Wesleyan portrait of Jesse Evan Nasta

Jesse Evan Nasta

Visiting Assistant Professor of African American Studies

Center for African American St, 226

jnasta@wesleyan.edu

BA Wesleyan University
MA Northwestern University
PHD Northwestern University

Jesse Evan Nasta

Jesse Nasta (PhD, Northwestern University; BA, Wesleyan University) specializes in the social and legal histories of slavery, emancipation, and African American mobility during the eight decades before the Civil War. His current manuscript project, “Making Slavery’s Borders,” examines how ordinary people, black and white, enslaved and free, gradually gave force and meaning to Congress’s Northwest Ordinance of 1787. Although the Ordinance ostensibly banned slavery in the present-day Midwest, Nasta finds that it was the cross-border movement and the resulting legal claims of those present on the western frontier, especially of African Americans themselves, that made a slavery-free West a reality by the mid-19th century.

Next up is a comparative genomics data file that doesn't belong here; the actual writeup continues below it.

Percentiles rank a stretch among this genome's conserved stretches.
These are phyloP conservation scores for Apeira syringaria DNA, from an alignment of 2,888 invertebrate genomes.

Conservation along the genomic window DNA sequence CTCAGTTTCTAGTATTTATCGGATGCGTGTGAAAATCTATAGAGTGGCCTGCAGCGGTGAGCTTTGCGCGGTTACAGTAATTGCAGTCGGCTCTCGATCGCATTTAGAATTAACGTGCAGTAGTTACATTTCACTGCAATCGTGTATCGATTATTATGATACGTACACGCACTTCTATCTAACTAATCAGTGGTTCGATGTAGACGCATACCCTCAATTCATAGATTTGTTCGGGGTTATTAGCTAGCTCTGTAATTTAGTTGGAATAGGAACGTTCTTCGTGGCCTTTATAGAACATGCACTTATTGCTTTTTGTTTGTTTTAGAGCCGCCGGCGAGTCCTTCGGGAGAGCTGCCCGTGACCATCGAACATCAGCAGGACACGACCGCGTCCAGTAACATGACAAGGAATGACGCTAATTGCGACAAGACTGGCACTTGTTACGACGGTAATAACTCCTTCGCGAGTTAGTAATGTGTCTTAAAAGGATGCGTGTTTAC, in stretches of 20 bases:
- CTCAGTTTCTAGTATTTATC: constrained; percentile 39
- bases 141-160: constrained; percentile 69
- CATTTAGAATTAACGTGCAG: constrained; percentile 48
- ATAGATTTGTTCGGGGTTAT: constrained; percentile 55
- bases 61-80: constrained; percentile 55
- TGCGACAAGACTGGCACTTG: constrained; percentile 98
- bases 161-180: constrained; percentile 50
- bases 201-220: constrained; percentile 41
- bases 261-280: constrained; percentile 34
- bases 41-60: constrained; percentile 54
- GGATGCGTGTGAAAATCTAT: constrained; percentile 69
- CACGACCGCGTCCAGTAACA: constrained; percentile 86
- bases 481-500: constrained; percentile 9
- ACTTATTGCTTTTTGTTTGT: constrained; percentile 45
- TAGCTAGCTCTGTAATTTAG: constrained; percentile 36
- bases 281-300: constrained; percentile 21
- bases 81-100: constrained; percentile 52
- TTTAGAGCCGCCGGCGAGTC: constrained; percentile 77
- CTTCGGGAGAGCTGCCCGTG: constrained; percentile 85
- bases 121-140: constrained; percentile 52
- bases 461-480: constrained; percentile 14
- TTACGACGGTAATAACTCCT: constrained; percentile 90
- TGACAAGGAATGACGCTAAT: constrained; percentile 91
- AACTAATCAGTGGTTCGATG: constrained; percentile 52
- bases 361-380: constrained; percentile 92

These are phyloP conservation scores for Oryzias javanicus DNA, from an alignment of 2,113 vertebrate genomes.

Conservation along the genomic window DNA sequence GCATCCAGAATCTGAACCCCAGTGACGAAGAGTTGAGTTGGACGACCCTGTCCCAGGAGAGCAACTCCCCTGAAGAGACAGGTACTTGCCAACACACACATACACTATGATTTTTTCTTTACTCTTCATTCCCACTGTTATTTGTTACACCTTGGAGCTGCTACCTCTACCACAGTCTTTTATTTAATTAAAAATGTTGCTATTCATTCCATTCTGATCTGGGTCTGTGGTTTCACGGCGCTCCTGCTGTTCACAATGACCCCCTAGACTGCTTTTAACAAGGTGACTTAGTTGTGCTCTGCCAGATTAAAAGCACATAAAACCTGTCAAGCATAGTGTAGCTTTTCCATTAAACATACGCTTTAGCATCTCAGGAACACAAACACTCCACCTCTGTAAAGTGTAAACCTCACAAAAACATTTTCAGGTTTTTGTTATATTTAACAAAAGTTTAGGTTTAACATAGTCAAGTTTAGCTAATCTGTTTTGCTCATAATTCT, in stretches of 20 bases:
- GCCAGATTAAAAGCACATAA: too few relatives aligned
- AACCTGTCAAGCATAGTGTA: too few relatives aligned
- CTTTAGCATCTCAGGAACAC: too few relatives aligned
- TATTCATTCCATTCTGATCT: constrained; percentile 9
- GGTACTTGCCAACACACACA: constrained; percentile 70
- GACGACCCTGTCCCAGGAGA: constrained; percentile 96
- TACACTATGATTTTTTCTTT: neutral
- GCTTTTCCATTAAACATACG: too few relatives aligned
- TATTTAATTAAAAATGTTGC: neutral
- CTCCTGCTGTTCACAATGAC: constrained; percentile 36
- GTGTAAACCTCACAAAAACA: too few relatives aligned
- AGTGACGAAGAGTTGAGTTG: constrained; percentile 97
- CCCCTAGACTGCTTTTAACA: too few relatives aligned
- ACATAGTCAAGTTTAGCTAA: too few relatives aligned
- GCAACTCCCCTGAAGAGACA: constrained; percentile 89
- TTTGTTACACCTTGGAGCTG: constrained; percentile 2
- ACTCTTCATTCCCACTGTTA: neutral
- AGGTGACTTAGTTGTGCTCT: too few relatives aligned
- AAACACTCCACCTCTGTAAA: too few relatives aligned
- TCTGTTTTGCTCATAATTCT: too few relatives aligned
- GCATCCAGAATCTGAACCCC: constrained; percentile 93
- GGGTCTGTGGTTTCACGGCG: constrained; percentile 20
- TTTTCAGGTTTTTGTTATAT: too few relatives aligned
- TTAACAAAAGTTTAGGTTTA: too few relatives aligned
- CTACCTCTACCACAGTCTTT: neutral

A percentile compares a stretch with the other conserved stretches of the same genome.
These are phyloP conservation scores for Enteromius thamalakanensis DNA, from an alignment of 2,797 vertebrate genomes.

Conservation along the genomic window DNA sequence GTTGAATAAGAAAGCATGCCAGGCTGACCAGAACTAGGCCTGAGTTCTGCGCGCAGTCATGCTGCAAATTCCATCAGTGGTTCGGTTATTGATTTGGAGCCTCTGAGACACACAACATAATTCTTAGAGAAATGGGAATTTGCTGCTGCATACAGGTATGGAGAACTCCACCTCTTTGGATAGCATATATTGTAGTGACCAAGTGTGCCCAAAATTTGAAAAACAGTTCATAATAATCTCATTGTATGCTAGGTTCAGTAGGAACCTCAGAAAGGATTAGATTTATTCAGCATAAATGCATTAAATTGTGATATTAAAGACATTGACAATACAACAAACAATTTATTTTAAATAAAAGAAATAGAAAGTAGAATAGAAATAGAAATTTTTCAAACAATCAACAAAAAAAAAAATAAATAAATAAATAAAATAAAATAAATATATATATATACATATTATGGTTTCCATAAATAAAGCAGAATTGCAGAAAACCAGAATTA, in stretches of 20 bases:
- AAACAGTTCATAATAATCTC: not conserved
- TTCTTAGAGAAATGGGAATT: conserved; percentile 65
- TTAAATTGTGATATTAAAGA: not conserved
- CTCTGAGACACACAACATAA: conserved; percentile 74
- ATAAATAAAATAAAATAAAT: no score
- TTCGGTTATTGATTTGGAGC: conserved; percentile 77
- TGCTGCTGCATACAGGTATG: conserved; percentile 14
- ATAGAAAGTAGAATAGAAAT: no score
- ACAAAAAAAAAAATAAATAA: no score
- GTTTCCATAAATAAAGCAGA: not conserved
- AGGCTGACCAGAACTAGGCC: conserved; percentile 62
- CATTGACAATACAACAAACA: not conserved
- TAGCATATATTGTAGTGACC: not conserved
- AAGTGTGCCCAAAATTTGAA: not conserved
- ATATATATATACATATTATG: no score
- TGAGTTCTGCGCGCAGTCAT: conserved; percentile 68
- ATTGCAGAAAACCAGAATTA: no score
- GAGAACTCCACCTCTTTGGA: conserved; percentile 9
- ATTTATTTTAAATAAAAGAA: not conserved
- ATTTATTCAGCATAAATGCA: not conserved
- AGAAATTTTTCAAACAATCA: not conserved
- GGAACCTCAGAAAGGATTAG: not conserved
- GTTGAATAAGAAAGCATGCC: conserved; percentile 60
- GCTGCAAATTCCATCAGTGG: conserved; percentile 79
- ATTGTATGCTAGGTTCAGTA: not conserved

Nasta’s research has received support from the American Historical Association, the Illinois State Historical Society, the Missouri State Archives, and from fellowships at the University of Wisconsin-Madison’s Hurst Summer Institute in Legal History and Northwestern University’s Center for Historical Studies.

He began his teaching, for which he received the Lacey Baldwin Smith Prize for Teaching Excellence at Northwestern University, as a Ford Fellow in the Writing Programs at Wesleyan University. His research on 19th-century African American history also began at Wesleyan University, where he wrote an honors thesis on the Beman Triangle, a pre-Civil War activist community of free, property-owning African Americans on what is now Wesleyan’s campus.

Academic Affiliations

Office Hours

Tu, Th 10:30- 12

Courses

Fall 2017
AFAM 203 - 01
Early African American History

AFAM 206 - 01
African American Women's Hist

Spring 2018
AFAM 204 - 01
Intro to Modern Afam History

AFAM 277 - 01
NE Slavery and Emancipation

AFAM 307 - 01
Black Middletown Lives